Recovery from Anesthesia
This time is critical because it is a period of physiologic disturbance during which crises can arise. Frequent observation and monitoring is required. The endotracheal tube should not be removed until the animal is exhibiting an active swallowing reflex. Maintain a clear, unobstructed airway! Rodents should not be placed in cages with bedding, which can be inhaled. In most instances, animals should be frequently turned from side to side to avoid dependent pulmonary edema. Respiratory function can be evaluated by mucous membrane and tongue color and respiratory volume and rate. Some situations may require a blood gas analyzer. Cardiovascular function can be assessed by EKG, blood pressure monitors, auscultation, and evaluation of mucous membrane color. Body temperature needs to be maintained. If circulating warm water heating devices or heat lamps are used, care should be taken to ensure that animals do not chew these devices and electrocute themselves. To prevent drowning or aspiration, water and food is withheld.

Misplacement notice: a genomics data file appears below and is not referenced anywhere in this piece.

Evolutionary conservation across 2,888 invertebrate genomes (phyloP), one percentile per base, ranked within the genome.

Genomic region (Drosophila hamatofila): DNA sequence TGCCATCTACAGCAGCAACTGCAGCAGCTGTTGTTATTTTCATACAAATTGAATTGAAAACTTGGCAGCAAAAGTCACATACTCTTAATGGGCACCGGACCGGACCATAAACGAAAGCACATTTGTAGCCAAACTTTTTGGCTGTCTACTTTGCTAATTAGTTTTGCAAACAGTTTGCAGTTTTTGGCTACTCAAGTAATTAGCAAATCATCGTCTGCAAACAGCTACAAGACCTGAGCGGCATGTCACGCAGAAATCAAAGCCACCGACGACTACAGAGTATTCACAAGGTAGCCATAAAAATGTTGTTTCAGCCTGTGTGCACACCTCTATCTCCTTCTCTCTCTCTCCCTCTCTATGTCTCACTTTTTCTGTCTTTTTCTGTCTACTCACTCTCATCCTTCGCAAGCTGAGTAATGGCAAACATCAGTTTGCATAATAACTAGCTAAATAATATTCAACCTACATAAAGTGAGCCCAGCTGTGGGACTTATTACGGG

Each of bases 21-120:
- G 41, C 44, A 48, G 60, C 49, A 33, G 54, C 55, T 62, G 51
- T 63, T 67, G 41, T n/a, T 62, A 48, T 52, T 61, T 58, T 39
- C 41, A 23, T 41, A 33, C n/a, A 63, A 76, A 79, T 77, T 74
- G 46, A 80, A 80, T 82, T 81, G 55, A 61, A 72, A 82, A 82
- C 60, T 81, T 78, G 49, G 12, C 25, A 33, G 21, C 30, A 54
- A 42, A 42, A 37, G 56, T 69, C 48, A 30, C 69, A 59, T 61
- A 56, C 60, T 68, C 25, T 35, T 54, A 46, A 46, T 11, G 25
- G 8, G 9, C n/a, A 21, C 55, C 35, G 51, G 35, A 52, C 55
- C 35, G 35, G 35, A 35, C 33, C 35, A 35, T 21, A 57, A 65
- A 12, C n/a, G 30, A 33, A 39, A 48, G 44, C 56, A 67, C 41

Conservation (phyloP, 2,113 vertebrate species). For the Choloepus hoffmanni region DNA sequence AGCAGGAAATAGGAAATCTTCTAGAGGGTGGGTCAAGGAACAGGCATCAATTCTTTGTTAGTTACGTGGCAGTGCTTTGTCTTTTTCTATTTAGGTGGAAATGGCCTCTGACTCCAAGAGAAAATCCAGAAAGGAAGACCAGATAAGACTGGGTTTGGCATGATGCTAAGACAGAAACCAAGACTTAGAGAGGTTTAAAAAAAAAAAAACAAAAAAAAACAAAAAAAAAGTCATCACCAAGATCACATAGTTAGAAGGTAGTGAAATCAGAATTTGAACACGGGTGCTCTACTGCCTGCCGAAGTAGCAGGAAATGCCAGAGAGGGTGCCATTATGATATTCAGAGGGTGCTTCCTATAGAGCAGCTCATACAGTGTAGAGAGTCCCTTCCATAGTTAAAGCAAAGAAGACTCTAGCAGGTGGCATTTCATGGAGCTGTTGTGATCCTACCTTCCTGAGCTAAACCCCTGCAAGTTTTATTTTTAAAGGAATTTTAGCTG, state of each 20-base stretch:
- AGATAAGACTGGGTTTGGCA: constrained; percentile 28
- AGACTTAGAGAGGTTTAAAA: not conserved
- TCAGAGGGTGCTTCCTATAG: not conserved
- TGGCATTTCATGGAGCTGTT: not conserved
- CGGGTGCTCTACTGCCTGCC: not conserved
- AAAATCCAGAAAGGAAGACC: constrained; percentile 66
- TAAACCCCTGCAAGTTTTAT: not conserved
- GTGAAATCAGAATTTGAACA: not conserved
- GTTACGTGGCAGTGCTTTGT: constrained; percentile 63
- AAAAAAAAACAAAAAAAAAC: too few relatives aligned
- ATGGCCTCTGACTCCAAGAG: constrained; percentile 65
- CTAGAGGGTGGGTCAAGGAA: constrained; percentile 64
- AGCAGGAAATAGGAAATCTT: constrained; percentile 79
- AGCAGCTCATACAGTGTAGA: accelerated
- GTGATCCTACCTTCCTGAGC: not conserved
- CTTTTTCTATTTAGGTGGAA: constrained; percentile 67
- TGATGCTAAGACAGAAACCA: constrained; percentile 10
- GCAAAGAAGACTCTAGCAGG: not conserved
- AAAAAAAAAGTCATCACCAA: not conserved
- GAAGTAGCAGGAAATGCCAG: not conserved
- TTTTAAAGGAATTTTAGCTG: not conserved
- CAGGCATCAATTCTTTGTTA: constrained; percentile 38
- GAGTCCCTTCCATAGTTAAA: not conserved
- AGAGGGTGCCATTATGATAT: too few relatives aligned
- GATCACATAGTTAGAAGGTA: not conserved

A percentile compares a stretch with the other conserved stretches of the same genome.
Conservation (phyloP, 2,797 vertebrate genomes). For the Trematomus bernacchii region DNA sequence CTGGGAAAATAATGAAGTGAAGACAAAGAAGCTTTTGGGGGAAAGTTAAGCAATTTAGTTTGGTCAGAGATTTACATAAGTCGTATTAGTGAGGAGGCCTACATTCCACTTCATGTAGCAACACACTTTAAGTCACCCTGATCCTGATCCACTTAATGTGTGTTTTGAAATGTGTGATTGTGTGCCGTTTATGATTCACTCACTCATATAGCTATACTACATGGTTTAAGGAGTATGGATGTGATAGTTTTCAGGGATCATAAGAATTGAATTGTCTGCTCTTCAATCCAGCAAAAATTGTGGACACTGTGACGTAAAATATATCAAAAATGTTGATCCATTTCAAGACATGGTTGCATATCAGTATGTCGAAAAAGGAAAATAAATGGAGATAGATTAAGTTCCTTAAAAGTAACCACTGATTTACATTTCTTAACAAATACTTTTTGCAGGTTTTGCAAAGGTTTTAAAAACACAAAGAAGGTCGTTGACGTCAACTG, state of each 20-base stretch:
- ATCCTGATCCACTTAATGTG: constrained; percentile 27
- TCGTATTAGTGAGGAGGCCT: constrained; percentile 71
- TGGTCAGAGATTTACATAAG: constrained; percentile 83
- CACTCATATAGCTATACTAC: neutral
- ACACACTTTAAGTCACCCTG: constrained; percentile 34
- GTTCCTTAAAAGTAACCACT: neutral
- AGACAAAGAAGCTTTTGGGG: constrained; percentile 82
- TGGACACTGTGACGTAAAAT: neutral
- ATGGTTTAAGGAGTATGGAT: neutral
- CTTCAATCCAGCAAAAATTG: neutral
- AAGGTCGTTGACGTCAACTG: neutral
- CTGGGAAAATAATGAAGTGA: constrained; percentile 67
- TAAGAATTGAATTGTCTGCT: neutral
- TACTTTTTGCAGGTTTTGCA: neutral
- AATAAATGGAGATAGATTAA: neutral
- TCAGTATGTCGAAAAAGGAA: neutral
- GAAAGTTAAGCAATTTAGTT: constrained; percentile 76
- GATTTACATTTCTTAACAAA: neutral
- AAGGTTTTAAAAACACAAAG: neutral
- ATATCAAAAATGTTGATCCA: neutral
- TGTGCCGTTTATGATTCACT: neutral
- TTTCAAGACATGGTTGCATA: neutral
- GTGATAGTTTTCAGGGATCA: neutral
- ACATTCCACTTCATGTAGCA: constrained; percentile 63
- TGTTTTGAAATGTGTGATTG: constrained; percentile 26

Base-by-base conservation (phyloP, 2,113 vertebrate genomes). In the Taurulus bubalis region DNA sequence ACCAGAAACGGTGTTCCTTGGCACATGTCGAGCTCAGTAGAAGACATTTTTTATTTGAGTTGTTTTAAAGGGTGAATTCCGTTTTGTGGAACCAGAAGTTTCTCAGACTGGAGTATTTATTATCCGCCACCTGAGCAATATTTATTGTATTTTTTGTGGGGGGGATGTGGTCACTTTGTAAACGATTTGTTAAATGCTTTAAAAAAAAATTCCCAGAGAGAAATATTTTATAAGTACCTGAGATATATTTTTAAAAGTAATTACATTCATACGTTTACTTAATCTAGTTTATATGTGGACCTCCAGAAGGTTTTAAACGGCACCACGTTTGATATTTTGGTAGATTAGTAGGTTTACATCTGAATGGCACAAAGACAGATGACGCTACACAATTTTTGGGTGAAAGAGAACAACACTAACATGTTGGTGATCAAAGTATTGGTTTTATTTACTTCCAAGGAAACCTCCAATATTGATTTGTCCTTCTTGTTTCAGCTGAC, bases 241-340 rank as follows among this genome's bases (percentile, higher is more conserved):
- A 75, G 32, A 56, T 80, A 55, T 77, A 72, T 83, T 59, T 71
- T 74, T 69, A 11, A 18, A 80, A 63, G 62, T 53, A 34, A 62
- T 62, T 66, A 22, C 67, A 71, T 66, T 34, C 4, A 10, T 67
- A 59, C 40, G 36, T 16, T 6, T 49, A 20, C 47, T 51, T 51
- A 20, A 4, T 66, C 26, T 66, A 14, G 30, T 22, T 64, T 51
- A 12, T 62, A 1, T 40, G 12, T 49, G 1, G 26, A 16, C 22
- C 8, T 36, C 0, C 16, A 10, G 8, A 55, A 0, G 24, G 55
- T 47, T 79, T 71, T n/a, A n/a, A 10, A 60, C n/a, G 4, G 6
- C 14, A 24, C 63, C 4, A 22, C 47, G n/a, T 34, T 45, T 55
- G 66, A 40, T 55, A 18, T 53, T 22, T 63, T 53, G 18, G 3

In general, animals should be individually caged during recovery. It is not uncommon for some species (rats, mice, voles)to cannibalize individuals which are groggy. Rodents should not be returned to group cages until each and every individual in the cage has regained normal mobility.